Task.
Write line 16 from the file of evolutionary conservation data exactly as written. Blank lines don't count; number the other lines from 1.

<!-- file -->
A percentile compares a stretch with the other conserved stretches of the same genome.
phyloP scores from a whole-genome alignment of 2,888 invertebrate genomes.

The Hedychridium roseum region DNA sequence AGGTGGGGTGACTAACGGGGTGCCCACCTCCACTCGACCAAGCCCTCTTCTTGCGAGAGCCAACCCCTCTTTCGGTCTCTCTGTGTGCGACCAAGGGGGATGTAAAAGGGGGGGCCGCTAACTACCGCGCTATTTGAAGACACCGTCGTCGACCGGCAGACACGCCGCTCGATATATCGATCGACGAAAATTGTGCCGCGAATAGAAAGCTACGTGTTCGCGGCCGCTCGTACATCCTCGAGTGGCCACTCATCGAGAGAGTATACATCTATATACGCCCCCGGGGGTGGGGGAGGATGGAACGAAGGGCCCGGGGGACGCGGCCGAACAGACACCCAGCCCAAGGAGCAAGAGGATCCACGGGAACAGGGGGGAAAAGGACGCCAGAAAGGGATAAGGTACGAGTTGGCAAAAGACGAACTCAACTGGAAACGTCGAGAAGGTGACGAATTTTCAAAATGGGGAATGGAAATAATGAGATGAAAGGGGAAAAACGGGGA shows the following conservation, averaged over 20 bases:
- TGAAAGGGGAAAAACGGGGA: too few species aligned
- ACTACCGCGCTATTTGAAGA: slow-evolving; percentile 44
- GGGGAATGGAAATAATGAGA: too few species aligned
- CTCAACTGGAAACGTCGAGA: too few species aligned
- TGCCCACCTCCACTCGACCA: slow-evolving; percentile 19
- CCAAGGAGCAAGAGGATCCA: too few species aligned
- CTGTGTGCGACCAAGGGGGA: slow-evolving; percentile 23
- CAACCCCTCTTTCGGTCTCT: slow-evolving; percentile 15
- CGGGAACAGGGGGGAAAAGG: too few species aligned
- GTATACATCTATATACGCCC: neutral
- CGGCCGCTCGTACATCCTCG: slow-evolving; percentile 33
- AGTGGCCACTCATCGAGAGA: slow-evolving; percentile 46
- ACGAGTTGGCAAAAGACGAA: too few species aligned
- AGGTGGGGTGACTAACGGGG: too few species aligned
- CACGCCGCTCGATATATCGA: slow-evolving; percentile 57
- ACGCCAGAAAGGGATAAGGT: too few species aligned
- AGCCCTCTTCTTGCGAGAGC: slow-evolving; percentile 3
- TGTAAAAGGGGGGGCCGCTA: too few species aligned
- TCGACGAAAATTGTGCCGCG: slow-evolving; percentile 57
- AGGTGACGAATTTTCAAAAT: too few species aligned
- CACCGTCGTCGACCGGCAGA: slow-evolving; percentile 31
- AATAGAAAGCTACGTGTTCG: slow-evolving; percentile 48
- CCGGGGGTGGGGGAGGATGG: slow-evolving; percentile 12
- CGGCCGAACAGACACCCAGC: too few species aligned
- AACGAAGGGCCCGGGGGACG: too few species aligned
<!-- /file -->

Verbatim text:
- ACGAGTTGGCAAAAGACGAA: too few species aligned